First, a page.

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Algebra I: High School20 chapters | 168 lessons | 1 flashcard set

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Lesson Transcript

Instructor:
*Yuanxin (Amy) Yang Alcocer*

Amy has a master's degree in secondary education and has taught math at a public charter high school.

After watching this video lesson, you will be able to identify problems where you can use the formula for inverse variation to solve them. Learn what is involved and how easy they are to solve.

We have all kinds of problems in math. One of them is called **inverse variation**. What does it mean? It means that as one thing gets larger, another gets smaller by a fixed factor. This is the type of problem that we will be considering in this video.

What exactly is inverse variation? We actually see it going around us all the time. For example, think of when you get together with your friends and family for some pizza. Say you have just one large pizza for everybody. If there are just four of you altogether, then everybody can have a quarter of the pizza. But what if there were eight of you? Well, your slice of pizza would suddenly get smaller. Each person would only get half of a quarter of a pizza, an eighth of a pizza. This is inverse variation. As one number gets larger, the other number gets smaller.

And, this being algebra and all, we do have formulas for inverse variation. It is **y = k/x**, where *k* is your *constant of variation*, the number that tells you how fast or slow things change with each other. Your *y* and *x* are the two things that are changing with each other. So, for our pizza example, our y can be the size of our pizza slice and our x can be the number of people.

Usually, when you get problems of inverse variation, you are given your two things that are changing with each other. Your job is to find your constant of variation and then use that constant to find new information. For example, going back to our pizza party, our problem could say that the number of people at a party compared to how much of the pizza each person gets varies inversely. If there are four people and each person gets one-fourth of the pizza, how much of the pizza would each person get if there were eight people?

To solve this, we need to look for our first data point, which is our first pair of numbers of the things that are changing with each other. In this case, it is that when there are four people, then each person gets a fourth of the pizza. This is our first data point. We will use this number to find our constant of variation. To do this we will label our number of people as 'x' and our pizza slice as 'y.' Then we will plug these numbers into our equation to find k. Doing this, we get *1/4 = k/4*. Solving this for k, we find that *k = 1*. Since k is a constant, now that we have found k, we know that for all data points in this scenario, k will always equal 1. We will use this information to find our missing data point.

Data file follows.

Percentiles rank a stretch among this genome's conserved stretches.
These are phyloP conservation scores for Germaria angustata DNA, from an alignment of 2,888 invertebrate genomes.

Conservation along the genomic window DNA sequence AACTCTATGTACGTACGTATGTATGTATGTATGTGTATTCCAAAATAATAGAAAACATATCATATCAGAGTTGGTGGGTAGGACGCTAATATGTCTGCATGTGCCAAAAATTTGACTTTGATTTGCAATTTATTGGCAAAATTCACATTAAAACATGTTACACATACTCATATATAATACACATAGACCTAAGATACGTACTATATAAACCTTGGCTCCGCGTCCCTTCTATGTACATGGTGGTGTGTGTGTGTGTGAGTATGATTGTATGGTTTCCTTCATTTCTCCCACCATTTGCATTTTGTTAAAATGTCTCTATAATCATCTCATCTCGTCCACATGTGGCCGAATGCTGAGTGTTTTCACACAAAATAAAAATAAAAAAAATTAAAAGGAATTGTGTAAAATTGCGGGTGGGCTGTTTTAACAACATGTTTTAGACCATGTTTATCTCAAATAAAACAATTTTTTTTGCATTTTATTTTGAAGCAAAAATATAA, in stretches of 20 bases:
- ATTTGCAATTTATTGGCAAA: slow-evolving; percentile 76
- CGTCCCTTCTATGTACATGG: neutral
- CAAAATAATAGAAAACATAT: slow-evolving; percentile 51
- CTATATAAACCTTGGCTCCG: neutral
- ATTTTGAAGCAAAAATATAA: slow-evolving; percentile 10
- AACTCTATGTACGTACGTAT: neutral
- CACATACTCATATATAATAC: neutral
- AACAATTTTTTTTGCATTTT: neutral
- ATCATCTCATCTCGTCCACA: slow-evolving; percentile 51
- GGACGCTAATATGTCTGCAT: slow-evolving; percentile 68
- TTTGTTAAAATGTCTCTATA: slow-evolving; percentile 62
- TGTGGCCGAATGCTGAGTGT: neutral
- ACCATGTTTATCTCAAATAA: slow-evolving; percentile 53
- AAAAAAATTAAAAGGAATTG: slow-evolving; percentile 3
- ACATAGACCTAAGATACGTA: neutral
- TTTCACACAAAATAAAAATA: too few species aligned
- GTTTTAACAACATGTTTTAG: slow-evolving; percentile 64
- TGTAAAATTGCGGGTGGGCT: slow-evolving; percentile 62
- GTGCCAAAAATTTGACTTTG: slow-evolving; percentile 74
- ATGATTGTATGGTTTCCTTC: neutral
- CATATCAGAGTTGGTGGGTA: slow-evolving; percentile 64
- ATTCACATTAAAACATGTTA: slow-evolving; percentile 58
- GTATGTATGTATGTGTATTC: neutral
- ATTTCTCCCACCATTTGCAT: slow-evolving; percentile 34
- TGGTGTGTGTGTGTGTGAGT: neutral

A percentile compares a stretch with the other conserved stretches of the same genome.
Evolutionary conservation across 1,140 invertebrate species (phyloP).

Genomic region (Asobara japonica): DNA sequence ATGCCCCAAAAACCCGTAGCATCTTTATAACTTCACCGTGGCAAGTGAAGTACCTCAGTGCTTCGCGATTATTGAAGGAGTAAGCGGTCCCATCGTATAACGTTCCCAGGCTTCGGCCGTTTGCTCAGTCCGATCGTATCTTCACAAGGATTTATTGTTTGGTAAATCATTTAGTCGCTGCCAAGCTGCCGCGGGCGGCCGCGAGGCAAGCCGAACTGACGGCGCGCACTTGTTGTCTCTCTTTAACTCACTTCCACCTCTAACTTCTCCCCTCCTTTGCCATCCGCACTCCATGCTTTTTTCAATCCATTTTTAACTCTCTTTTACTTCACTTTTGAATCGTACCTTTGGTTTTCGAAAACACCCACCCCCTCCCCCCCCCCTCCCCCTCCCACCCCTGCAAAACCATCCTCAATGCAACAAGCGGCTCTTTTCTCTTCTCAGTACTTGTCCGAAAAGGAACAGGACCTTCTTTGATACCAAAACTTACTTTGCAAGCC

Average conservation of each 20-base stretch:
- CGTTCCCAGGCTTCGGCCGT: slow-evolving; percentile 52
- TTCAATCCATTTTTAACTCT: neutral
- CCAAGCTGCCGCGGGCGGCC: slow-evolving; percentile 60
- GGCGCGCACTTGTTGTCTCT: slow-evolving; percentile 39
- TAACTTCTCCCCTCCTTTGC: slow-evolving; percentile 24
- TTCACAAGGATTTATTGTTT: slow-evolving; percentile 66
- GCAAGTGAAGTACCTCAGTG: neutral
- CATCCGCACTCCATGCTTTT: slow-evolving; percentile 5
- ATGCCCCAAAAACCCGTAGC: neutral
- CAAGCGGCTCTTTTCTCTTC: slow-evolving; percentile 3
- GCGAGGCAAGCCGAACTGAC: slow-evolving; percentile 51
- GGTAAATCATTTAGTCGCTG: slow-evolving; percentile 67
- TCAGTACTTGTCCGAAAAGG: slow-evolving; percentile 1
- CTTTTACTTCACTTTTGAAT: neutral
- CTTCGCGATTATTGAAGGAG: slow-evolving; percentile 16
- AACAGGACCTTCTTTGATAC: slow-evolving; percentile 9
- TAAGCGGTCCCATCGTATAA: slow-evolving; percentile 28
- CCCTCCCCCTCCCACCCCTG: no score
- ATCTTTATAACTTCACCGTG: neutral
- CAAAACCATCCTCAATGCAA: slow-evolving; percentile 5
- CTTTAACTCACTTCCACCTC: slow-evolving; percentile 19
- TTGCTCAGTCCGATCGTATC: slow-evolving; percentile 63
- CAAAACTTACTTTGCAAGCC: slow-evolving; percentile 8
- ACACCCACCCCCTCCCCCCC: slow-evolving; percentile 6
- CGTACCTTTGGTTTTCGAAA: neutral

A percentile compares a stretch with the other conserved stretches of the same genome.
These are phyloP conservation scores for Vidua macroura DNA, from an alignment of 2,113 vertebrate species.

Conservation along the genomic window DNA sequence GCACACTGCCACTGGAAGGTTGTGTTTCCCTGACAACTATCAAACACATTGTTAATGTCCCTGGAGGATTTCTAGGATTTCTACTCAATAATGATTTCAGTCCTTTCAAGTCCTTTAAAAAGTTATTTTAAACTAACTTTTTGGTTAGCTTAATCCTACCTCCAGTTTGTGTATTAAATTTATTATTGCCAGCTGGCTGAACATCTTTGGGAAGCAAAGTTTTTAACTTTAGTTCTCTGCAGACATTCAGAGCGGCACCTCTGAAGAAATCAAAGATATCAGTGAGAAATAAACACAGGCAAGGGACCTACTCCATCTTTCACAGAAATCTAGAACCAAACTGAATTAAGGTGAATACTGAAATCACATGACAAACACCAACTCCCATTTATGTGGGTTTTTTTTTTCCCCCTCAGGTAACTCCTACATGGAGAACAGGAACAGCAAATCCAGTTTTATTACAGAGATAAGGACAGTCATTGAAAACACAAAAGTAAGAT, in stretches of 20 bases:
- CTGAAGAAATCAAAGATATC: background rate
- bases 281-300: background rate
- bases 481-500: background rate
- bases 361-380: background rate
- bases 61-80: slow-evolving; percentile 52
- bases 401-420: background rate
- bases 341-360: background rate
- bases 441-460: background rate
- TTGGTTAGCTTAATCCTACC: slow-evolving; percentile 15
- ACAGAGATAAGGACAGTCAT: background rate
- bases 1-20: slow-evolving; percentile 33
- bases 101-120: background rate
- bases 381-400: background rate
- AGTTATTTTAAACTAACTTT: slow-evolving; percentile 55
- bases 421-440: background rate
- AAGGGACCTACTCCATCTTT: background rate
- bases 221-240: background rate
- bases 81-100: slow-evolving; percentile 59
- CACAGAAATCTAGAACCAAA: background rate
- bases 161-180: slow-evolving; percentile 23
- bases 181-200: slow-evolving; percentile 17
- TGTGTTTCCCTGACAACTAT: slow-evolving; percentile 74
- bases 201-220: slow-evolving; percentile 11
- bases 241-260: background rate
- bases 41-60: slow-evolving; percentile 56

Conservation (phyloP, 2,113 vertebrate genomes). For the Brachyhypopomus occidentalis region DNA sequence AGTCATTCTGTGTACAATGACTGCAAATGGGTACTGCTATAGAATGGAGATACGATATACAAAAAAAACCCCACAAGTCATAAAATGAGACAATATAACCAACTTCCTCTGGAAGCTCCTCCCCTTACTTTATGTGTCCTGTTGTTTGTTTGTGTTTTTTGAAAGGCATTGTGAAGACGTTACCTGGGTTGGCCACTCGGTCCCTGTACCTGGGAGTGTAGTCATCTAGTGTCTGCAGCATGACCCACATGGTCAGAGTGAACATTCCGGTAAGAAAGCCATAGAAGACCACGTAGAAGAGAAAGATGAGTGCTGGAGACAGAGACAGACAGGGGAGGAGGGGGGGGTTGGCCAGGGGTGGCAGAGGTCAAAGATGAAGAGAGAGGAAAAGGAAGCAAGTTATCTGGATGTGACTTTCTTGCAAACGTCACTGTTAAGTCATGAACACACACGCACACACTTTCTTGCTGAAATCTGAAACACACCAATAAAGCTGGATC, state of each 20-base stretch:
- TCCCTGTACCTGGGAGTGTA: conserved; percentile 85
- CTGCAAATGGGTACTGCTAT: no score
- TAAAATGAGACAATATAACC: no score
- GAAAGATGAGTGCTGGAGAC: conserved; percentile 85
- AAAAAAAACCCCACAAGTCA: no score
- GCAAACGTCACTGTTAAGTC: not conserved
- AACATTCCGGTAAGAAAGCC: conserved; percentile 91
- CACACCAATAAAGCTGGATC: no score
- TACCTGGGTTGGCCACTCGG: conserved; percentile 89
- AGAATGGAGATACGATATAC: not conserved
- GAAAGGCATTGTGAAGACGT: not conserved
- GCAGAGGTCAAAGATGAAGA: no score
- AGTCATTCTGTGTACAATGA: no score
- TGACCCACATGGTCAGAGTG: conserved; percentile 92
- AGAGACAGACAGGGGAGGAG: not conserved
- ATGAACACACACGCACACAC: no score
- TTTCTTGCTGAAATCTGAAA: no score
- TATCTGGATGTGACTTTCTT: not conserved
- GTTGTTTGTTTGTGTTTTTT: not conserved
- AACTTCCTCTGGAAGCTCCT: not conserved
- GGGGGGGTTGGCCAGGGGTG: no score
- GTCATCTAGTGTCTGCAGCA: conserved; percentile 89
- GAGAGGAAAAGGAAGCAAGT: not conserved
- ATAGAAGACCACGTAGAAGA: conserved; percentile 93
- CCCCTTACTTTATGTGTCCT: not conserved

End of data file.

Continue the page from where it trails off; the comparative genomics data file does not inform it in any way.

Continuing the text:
The problem wants to know how much of the pizza each person will get if there are eight people. So we will plug in 8 for x and then solve for y. So we have *y = 1/8*. So each person will get 1/8 of the pizza and 1/8 is our answer!

Let's try another problem. Eight people rent a cabin for the weekend for 70 dollars each. How much will each person pay if there are ten people if there is an inverse variation relationship between the number of people and cost per person? We first label our x and y. It really doesn't matter how we label as long as we stick to our x and y labels throughout the problem. I will label my number of people as 'x' and the cost per person as 'y'. So my first step is to find my constant of variation. My first data point is eight people for 70 dollars each. I plug in my x and y into my formula to find k: I have *70 = k/8*. Solving for k, I get *k = 70 x 8*, which equals *560*.

Now that I have k, I will use this to find my missing data. I have 10 people and I want to find the cost per person, so my new equation is *y = 560/10*. Because I know the total cost of the cabin is 560 dollars, I solve this for y to get 56, so each person pays 56 dollars. I am done and 56 dollars is my answer!

So, what have we learned? We've learned that an inverse variation means that as one thing gets larger, another gets smaller by a fixed factor. To solve these kinds of problems, we use the formula for inverse variation problems, which is y = k/x, where k is our constant of variation and x and y are our two things that change with each other. Our problem will usually give us one data point for x and y. We use this to find our k. The problem will then ask us to find the missing data for another point. We will use the k we found from our first point to find the other point. We use our formula twice: once to find our k and twice to find our missing data. We label our two items with x and y. It doesn't matter which we labeled with x and which we labeled with y as long as we stick to this label throughout our problem.

Once you are finished reviewing this lesson you should be able to recall the formula for and calculate an inverse variation.

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Algebra I: High School20 chapters | 168 lessons | 1 flashcard set

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